Permaculture Writing with Maddy Harland

by | January 04, 2023 | Permaculture Podcast | 0 comments

Have you ever wanted to become a permaculture writer? Listen in to learn the niches waiting for permaculture writers and insights from our guest’s decades of permaculture writing, editing and publishing.

I am delighted to welcome you to a the first of our special Permaculture Writer’s Club series on the Sense-making in a Changing World podcast. This podcast is an initiative of the Permaculture Education Institute. We teach permaculture teachers around the world and host global permaculture conversations and learning communities.

Who better to launch the Permaculture Writer’s Club with me than Maddy Harland – writer, editor, publisher extraordinaire.  I love when I get the chance to catch up with her.  Maddy is the cofounder and editor of the brilliant 30+ year old Permaculture Magazine and co-founder too of Permanent Publications – THE major contributor of permaculture books in the world.

Maddy is also an avid beekeeper, no-dig gardener, forest gardener, walker, nature lover and a mother of two amazing daughters. She is a visiting Knowledge Exchange Fellow of the Institute of Theological Partnerships at the University of Winchester in the UK and through her publishing company, a recipient of the Queens Award for entrepreneurship “unfettered dedication to promoting sustainable development internationally.

Maddy and I talk about what kind of writing we need in permaculture now & how we need more diversity of permaculture writing, more writing about fair share and good writing that opens the conversation about what in the world that is possible – signposting what the future might look like and describe a diversity of practical climate adaptations for all the different regions of the world, and all different contexts.

PODCAST HOST: MORAG GAMBLE

This show is hosted by speaker, filmmaker, humanitarian, author, global teacher of permaculture teachers and Permayouth mentor, Morag Gamble of the Permaculture Education Institute.

This podcast is an initiative of the Permaculture Education Institute and our Permaculture Educators Program – teaching permaculture teachers on 6 continents.

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Full Transcript Below

 

Morag:

Thank you, Maddy, for joining me for our very first Permaculture Writers Club exploring the world of writing in Permaculture and I’m so thankful for you to join me in the session today because this is something that you’ve been doing for decades, writing yourself, but also nurturing writers, and creating the world’s biggest permaculture specialist publishing house, which is an extraordinary feat. You’ve published well over 100 books and you’re about to publish the 114th issue of Permaculture Magazine, which is also a 30 year project. So you’ve been writing and editing and publishing for decades now. So what I really would love to explore in this series of conversation is how it is that we can further amplify the voice of permaculture into the world through writing? We also talked before, we opened up the recording about other forms of communication to whether it be illustration or songwriting. In your decades of experience in publishing permaculture, where do you see the gaps and that you feel that we need permaculture to be going in terms of writing and communication? What is it that we need to be focusing on as writers and communicators in permaculture today?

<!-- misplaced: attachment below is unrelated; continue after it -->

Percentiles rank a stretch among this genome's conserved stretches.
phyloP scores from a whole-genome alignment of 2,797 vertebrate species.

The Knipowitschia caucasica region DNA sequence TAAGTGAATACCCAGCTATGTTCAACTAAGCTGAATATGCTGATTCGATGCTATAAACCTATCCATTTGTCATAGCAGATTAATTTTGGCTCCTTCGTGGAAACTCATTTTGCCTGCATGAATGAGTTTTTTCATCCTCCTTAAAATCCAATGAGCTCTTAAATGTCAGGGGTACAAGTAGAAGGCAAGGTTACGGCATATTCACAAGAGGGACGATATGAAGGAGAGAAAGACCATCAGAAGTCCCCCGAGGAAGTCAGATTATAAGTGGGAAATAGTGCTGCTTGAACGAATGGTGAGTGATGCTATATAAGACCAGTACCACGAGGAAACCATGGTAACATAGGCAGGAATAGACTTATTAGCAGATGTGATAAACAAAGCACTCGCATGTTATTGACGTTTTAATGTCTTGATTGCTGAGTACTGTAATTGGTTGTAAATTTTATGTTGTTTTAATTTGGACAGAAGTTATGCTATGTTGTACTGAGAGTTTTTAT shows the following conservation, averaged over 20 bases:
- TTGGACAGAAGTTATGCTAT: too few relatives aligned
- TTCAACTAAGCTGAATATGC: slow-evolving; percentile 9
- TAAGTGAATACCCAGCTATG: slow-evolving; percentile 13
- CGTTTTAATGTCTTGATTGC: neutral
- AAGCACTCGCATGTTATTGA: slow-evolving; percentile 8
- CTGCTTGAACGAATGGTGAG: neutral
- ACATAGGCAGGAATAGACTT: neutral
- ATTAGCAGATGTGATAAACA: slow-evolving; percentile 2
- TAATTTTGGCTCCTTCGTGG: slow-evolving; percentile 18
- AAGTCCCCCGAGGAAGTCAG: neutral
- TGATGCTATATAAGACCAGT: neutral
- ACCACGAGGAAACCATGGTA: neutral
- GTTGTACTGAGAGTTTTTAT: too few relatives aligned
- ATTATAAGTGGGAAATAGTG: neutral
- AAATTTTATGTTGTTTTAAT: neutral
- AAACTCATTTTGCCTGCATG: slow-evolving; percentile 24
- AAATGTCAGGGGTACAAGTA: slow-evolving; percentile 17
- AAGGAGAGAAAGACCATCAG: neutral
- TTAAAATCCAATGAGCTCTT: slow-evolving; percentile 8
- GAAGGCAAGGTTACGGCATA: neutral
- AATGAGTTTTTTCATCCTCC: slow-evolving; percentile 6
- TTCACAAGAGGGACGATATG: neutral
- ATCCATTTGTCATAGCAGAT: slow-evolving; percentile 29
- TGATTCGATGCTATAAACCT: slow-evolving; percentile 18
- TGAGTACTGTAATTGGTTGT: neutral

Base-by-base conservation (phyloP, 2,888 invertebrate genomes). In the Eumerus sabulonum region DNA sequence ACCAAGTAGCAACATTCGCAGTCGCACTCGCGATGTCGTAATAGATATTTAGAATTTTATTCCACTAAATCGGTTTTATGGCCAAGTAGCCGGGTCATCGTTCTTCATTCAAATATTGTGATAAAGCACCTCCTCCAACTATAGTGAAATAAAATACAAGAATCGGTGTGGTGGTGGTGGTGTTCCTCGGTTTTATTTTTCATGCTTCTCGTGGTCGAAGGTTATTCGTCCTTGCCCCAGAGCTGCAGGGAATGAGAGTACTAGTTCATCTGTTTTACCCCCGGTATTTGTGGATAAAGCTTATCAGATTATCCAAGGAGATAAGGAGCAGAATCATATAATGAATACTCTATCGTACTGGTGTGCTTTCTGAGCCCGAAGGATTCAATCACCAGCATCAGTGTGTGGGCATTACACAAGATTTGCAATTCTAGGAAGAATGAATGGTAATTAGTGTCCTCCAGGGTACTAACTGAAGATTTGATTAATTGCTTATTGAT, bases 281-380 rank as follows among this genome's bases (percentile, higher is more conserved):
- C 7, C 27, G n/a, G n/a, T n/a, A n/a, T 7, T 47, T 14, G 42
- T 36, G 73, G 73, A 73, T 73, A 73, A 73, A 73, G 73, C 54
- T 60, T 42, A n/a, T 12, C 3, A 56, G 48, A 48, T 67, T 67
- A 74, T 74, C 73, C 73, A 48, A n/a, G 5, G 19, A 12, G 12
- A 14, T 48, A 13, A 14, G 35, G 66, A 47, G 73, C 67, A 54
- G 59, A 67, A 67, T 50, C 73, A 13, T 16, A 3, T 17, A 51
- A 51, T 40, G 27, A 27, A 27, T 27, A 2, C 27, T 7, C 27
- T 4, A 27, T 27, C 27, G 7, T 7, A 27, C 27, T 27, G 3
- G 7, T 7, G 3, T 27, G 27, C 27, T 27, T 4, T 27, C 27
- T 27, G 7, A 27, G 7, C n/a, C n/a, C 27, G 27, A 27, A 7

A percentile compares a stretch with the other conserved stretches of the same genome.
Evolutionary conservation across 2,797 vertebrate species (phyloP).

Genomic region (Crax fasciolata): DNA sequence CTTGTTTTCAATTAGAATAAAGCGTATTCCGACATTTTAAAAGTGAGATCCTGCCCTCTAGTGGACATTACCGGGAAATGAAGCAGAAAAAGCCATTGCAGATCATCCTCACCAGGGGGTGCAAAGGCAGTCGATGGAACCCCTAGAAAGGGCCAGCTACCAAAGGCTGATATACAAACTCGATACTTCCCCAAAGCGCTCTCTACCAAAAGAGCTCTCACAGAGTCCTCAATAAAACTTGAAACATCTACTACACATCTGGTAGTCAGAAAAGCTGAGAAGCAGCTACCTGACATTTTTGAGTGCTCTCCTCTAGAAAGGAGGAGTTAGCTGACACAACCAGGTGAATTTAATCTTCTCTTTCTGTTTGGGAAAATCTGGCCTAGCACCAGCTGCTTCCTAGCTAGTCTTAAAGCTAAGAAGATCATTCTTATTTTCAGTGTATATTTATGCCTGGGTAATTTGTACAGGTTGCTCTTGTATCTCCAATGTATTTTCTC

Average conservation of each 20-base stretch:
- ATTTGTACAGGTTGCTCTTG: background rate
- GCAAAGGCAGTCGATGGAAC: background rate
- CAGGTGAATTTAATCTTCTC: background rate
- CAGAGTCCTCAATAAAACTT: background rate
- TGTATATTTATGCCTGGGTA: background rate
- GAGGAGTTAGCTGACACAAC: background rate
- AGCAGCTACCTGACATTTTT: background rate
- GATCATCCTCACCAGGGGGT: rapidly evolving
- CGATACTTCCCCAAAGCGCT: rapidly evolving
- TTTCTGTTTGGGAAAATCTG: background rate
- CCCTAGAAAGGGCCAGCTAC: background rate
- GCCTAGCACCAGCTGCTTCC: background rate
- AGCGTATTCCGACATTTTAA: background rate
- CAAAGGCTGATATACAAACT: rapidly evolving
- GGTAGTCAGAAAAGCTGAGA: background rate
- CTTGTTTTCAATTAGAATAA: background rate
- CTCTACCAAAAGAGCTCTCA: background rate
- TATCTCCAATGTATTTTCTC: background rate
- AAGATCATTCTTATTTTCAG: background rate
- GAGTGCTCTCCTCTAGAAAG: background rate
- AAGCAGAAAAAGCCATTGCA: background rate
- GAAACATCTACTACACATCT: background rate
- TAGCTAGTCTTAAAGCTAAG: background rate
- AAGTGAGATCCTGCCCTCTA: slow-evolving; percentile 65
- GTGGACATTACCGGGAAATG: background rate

Maddy:

We have this principle about diversity and we always have to have a concept of diversity in terms of output in publishing. So we may have done well over 100 books. I don’t even know how many it is because we haven’t counted for a few years, but we know that we’re only one expression of output, which is very much through the lens of Tim and Maddy Harland and our associates and collaborators. We always had a thing about diversity and editorially was that it was really important that we didn’t have too much jargon so that we create material that someone who’s concerned about the world and wants to know the practical things that they can do in their life could pick up a copy of permaculture magazine and it wouldn’t be an academic journal and it wouldn’t be over specialized or, fundamentally, a bit irrelevant to where they are in life. So we’ve always tried to make sure that the contents are not just for farmers, not just for eco villages, but it’s also for people living in an apartment, in an urban area, or in the suburbs.

So each issue has lots of different types of subject matter. We always wanted to also push the envelope a bit and make sure that there were thought provoking and perhaps slightly triggering articles sometimes to make the reader question some of our unconscious beliefs as well as our conscious beliefs. In terms of niches in books, there is always room for very practical DIY how to material. I don’t think there is enough in the world about how to do stuff, what are the ideal dimensions of a tree bog, to a particular type of compost that you don’t empty that creates nutrients for trees, how tall should the platform be, how do we build it, do we need to vent it like you would do for chamber or these kind of really practical things, what is a really easy design for a solar shower and who’s built one and how well does it work, can we build one of these without scolding ourselves when it’s really hard. Just basic simple stuff. Good garden designs, good guild designs. We haven’t finished being practical, we may have been publishing books for 30 years but we’ve got so much more to be said and learned. We’re just scratching the surface of our real practical knowledge and different climates. We’ve got to design, and you were saying earlier, as the climate changes as these rainy temperate regions where I live become drought ridden or flood ridden, we’ve got to up our resilience design and there’s so much that we can learn from other people in other countries who’ve already encountered many of these problems in much more fragile landscapes.